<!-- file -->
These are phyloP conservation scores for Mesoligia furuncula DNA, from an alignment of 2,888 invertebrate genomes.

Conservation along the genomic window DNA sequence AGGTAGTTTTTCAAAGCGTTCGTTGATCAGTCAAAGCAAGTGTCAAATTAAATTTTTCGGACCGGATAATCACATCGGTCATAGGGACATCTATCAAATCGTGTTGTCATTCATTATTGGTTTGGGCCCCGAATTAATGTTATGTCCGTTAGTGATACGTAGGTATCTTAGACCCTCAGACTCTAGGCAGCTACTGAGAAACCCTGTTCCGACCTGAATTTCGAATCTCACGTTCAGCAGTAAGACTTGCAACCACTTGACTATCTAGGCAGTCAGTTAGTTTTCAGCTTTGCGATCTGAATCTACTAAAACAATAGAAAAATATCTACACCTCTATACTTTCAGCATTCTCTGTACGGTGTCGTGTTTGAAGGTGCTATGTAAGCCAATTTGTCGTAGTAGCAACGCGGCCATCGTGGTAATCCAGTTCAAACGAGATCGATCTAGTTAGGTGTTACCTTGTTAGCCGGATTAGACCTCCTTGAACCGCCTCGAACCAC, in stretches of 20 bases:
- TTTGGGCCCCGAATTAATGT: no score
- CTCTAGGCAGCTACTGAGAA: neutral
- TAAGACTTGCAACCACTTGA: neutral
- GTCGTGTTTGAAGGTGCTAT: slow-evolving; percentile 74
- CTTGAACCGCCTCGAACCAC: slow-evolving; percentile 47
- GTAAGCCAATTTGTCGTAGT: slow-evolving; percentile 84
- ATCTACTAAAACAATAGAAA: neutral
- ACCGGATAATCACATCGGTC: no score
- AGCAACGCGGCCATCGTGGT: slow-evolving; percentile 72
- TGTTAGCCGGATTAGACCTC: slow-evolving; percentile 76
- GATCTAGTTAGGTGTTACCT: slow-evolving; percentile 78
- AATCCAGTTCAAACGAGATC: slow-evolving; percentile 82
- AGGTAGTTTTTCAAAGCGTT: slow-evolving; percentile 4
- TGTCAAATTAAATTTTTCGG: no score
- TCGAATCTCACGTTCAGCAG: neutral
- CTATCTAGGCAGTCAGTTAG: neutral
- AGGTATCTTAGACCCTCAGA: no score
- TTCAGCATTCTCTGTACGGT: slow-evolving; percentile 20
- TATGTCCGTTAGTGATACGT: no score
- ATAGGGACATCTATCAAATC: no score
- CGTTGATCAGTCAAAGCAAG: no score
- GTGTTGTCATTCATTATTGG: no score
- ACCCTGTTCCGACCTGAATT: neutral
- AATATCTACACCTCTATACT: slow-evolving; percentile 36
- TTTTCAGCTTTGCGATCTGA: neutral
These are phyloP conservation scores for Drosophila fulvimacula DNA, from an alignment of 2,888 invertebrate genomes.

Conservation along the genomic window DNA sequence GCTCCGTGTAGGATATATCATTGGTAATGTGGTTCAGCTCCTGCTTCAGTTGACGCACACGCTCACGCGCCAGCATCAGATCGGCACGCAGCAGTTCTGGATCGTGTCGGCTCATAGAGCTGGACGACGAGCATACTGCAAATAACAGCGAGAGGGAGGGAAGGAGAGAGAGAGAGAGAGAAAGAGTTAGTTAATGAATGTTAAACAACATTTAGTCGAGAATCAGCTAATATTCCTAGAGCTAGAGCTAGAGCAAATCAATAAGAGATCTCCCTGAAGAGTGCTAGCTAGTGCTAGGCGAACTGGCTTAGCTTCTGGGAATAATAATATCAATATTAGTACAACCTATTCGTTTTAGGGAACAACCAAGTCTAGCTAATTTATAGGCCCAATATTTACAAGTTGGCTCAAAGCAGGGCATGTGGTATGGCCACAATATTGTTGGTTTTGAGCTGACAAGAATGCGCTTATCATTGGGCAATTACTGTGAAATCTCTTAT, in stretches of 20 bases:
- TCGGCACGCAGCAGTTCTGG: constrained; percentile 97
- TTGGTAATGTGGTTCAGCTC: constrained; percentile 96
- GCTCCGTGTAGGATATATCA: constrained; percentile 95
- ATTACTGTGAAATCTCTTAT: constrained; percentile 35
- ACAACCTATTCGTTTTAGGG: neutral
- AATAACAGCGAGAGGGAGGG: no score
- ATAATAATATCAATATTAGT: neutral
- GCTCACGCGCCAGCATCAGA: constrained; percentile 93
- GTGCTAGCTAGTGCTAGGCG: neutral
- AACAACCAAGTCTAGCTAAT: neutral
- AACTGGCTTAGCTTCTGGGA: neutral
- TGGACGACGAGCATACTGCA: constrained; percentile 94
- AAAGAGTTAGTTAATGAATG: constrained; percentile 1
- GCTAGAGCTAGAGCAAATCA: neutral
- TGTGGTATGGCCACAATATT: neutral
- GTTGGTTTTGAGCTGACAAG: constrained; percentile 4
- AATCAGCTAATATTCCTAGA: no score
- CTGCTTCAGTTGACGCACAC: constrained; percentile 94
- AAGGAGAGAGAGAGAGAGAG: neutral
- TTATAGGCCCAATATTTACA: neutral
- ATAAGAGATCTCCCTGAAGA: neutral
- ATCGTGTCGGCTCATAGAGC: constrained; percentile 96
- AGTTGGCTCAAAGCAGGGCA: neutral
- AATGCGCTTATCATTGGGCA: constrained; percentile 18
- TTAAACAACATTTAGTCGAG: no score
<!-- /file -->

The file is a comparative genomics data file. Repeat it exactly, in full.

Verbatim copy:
These are phyloP conservation scores for Mesoligia furuncula DNA, from an alignment of 2,888 invertebrate genomes.

Conservation along the genomic window DNA sequence AGGTAGTTTTTCAAAGCGTTCGTTGATCAGTCAAAGCAAGTGTCAAATTAAATTTTTCGGACCGGATAATCACATCGGTCATAGGGACATCTATCAAATCGTGTTGTCATTCATTATTGGTTTGGGCCCCGAATTAATGTTATGTCCGTTAGTGATACGTAGGTATCTTAGACCCTCAGACTCTAGGCAGCTACTGAGAAACCCTGTTCCGACCTGAATTTCGAATCTCACGTTCAGCAGTAAGACTTGCAACCACTTGACTATCTAGGCAGTCAGTTAGTTTTCAGCTTTGCGATCTGAATCTACTAAAACAATAGAAAAATATCTACACCTCTATACTTTCAGCATTCTCTGTACGGTGTCGTGTTTGAAGGTGCTATGTAAGCCAATTTGTCGTAGTAGCAACGCGGCCATCGTGGTAATCCAGTTCAAACGAGATCGATCTAGTTAGGTGTTACCTTGTTAGCCGGATTAGACCTCCTTGAACCGCCTCGAACCAC, in stretches of 20 bases:
- TTTGGGCCCCGAATTAATGT: no score
- CTCTAGGCAGCTACTGAGAA: neutral
- TAAGACTTGCAACCACTTGA: neutral
- GTCGTGTTTGAAGGTGCTAT: slow-evolving; percentile 74
- CTTGAACCGCCTCGAACCAC: slow-evolving; percentile 47
- GTAAGCCAATTTGTCGTAGT: slow-evolving; percentile 84
- ATCTACTAAAACAATAGAAA: neutral
- ACCGGATAATCACATCGGTC: no score
- AGCAACGCGGCCATCGTGGT: slow-evolving; percentile 72
- TGTTAGCCGGATTAGACCTC: slow-evolving; percentile 76
- GATCTAGTTAGGTGTTACCT: slow-evolving; percentile 78
- AATCCAGTTCAAACGAGATC: slow-evolving; percentile 82
- AGGTAGTTTTTCAAAGCGTT: slow-evolving; percentile 4
- TGTCAAATTAAATTTTTCGG: no score
- TCGAATCTCACGTTCAGCAG: neutral
- CTATCTAGGCAGTCAGTTAG: neutral
- AGGTATCTTAGACCCTCAGA: no score
- TTCAGCATTCTCTGTACGGT: slow-evolving; percentile 20
- TATGTCCGTTAGTGATACGT: no score
- ATAGGGACATCTATCAAATC: no score
- CGTTGATCAGTCAAAGCAAG: no score
- GTGTTGTCATTCATTATTGG: no score
- ACCCTGTTCCGACCTGAATT: neutral
- AATATCTACACCTCTATACT: slow-evolving; percentile 36
- TTTTCAGCTTTGCGATCTGA: neutral
These are phyloP conservation scores for Drosophila fulvimacula DNA, from an alignment of 2,888 invertebrate genomes.

Conservation along the genomic window DNA sequence GCTCCGTGTAGGATATATCATTGGTAATGTGGTTCAGCTCCTGCTTCAGTTGACGCACACGCTCACGCGCCAGCATCAGATCGGCACGCAGCAGTTCTGGATCGTGTCGGCTCATAGAGCTGGACGACGAGCATACTGCAAATAACAGCGAGAGGGAGGGAAGGAGAGAGAGAGAGAGAGAAAGAGTTAGTTAATGAATGTTAAACAACATTTAGTCGAGAATCAGCTAATATTCCTAGAGCTAGAGCTAGAGCAAATCAATAAGAGATCTCCCTGAAGAGTGCTAGCTAGTGCTAGGCGAACTGGCTTAGCTTCTGGGAATAATAATATCAATATTAGTACAACCTATTCGTTTTAGGGAACAACCAAGTCTAGCTAATTTATAGGCCCAATATTTACAAGTTGGCTCAAAGCAGGGCATGTGGTATGGCCACAATATTGTTGGTTTTGAGCTGACAAGAATGCGCTTATCATTGGGCAATTACTGTGAAATCTCTTAT, in stretches of 20 bases:
- TCGGCACGCAGCAGTTCTGG: constrained; percentile 97
- TTGGTAATGTGGTTCAGCTC: constrained; percentile 96
- GCTCCGTGTAGGATATATCA: constrained; percentile 95
- ATTACTGTGAAATCTCTTAT: constrained; percentile 35
- ACAACCTATTCGTTTTAGGG: neutral
- AATAACAGCGAGAGGGAGGG: no score
- ATAATAATATCAATATTAGT: neutral
- GCTCACGCGCCAGCATCAGA: constrained; percentile 93
- GTGCTAGCTAGTGCTAGGCG: neutral
- AACAACCAAGTCTAGCTAAT: neutral
- AACTGGCTTAGCTTCTGGGA: neutral
- TGGACGACGAGCATACTGCA: constrained; percentile 94
- AAAGAGTTAGTTAATGAATG: constrained; percentile 1
- GCTAGAGCTAGAGCAAATCA: neutral
- TGTGGTATGGCCACAATATT: neutral
- GTTGGTTTTGAGCTGACAAG: constrained; percentile 4
- AATCAGCTAATATTCCTAGA: no score
- CTGCTTCAGTTGACGCACAC: constrained; percentile 94
- AAGGAGAGAGAGAGAGAGAG: neutral
- TTATAGGCCCAATATTTACA: neutral
- ATAAGAGATCTCCCTGAAGA: neutral
- ATCGTGTCGGCTCATAGAGC: constrained; percentile 96
- AGTTGGCTCAAAGCAGGGCA: neutral
- AATGCGCTTATCATTGGGCA: constrained; percentile 18
- TTAAACAACATTTAGTCGAG: no score